- Published on Saturday, 24 December 2011 00:01 James Hatch
Orange Series No. 8112
Published by MMP Books for £17.99
ISBN 978-83-61421-17-7 Softback 208 Pages Illustrated 23.0 x 16.9 x 1.5 cm
The Grebe was the RAF's first new fighter introduced into service following WW1. Seeing service between 1928 and 1928, it was a manoeuvrable aircraft that unfortunately was not structurally stable; it suffered from "wing flutter" which lead to all operational aircraft having additional wing struts fitted to cure the problem. Powered by an Armstrong-Siddeley Jaguar IV radial engine, developing 400hp, the Grebe's top speed was just over 150 mph and its service ceiling was 23,000 feet (7,000m). 20 dual seat trainers, the III DC, were built as well as 109 production aircraft, which fully equipped 5 RAF Squadrons and were used in smaller numbers by several others; 3 were also built for New Zealand. One of the most famous incidents involving the Grebe was the "parasite aircraft" trials, where two Grebes were launched from the airship R.33 on two occasions in 1926.
The Grebe was the basis of a number of experimental prototypes. From the Grebe III, the Gloster Gamecock was born. A more pugnacious-looking aircraft, it differed from the Grebe in its fuselage profile, internally-mounted machine guns, aileron profile and, most importantly of all, the more powerful and more reliable Bristol Jupiter engine (425 hp giving 155 mph). The Gamecock was the RAF's last wooden fighter; with production starting in 1925, however, it had been withdrawn from RAF service by the end of 1931. Very highly manoeuvrable, it was somewhat unforgiving of less-able pilots; of the 90 aircraft built for the RAF, no less than 22 were lost in landing or spinning accidents. Two famous pilots who flew the gamecock with 23 Squadron (one of 5 equipped with the plane) were the First World War ace Raymond Collishaw and the young pilot Douglas Bader, who would find much fame later in his life. A developmental airframe, the Mark II was shown to Finland and the Finns then manufactured some under licence, called the Kukko ('Cock'); these saw service until the end of the Winter War.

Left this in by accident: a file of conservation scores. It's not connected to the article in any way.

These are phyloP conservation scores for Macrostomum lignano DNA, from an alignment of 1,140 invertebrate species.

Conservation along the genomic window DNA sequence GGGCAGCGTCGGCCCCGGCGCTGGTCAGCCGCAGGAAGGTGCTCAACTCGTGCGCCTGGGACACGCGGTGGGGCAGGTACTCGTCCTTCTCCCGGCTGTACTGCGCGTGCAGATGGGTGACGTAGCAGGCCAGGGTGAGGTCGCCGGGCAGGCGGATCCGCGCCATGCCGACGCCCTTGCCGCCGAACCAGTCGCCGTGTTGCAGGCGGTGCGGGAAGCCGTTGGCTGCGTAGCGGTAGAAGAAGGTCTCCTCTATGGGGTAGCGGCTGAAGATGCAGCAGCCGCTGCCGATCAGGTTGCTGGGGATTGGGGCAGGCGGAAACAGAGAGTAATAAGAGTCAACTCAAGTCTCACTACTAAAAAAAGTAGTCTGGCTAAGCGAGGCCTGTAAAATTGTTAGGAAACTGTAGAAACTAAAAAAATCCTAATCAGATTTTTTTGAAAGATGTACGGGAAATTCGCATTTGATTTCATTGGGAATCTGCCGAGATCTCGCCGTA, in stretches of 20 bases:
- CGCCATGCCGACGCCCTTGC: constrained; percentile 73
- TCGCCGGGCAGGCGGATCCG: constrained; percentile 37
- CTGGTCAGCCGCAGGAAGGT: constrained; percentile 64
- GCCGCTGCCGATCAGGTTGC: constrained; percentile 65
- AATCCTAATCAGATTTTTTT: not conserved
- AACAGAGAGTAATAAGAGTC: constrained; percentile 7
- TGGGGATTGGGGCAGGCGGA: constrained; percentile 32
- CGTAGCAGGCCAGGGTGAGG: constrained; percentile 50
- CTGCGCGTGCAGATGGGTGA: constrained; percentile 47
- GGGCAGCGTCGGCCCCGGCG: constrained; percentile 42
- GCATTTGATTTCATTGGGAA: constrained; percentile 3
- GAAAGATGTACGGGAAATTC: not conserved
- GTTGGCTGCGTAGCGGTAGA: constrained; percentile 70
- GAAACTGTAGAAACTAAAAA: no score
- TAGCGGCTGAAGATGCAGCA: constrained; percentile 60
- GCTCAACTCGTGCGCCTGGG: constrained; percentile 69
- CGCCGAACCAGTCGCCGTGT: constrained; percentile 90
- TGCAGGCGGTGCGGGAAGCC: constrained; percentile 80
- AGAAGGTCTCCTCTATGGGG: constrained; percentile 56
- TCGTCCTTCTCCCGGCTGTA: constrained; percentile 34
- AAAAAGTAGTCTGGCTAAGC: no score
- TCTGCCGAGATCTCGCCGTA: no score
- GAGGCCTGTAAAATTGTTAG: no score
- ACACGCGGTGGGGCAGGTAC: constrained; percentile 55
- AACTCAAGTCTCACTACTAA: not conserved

This latest book from MMP covers the development and operational service of both the Grebe and the Gamecock. There are also sections on developments from the two airframes, test pilots involved in the early stages of development and a major building project at Brockworth, Gloucestershire, where a reproduction Gamecock is being built. The book is liberally supplied with photographs and plans to support the excellent text and there are 36 pages of colour profiles. There are also fascinating pages covering what it was like to actually fly in a Gamecock all those years ago.
In my usual manner, I have chosen a few pages to illustrate the book. We have some interesting photos of Grebes that have come to grief (below);
some truly atmospheric photos of the Grebe production line, along with some structure details (above); some of the Finnish Kukko aircraft, including one with skis fitted (below);
side elevation drawings of the Gamecock (above); some construction photos of the Gamecock replica at Brockworth (below);
colour profiles of Grebes from 19, 25 and 56 Squadrons (above); and finally, similar profiles of Gamecocks from 23 and 32 Squadrons and the Gamecock II prototype (below).
The Gamecock has always been my favourite inter-war RAF fighter, ever since I saw a 1/6th scale model built by Gordon Whitehead fly at the Scale Nationals in 1975. The Grebe has always been a poorer elderly relation in comparison but this book covers both aircraft in a way that you cannot help liking them both equally. It offers great value for money and has easily become the definitive work on the subject, a feat that MMP seem to pull off with considerable regularity with their releases.
So What Do We Think?
Quite simply, the best book on any inter-war RAF fighters it has ever been my pleasure to read.
Very highly recommended
Our thanks to MMP Books for the review copy. To purchase directly, click THIS link.